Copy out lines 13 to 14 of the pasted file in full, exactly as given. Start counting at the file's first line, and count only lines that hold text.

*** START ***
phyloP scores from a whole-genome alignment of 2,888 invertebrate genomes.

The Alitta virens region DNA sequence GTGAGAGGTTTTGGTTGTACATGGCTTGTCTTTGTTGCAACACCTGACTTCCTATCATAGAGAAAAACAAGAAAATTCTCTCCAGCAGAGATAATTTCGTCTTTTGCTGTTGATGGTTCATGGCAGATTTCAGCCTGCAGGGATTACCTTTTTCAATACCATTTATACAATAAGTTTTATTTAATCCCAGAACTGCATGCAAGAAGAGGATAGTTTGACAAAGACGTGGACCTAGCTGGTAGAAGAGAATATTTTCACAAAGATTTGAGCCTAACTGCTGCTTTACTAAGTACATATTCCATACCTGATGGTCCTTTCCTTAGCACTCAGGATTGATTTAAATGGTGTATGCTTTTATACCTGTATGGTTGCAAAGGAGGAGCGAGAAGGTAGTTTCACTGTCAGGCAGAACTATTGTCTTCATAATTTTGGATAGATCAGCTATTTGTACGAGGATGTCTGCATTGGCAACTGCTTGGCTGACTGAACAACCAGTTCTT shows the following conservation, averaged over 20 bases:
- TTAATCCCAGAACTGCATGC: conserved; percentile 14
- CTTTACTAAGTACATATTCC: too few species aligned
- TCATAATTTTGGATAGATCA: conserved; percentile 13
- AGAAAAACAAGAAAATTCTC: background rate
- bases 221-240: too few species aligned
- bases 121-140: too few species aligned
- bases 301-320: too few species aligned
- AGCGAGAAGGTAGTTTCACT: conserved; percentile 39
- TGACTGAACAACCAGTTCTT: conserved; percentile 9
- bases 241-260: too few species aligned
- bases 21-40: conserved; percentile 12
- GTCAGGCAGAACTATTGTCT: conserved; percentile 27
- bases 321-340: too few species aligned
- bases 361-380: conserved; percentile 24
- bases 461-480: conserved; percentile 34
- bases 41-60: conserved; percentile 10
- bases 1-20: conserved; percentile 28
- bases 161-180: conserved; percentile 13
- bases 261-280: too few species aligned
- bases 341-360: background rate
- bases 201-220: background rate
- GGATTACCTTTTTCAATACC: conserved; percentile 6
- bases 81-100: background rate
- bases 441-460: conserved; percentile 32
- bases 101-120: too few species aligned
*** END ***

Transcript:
- bases 21-40: conserved; percentile 12
- GTCAGGCAGAACTATTGTCT: conserved; percentile 27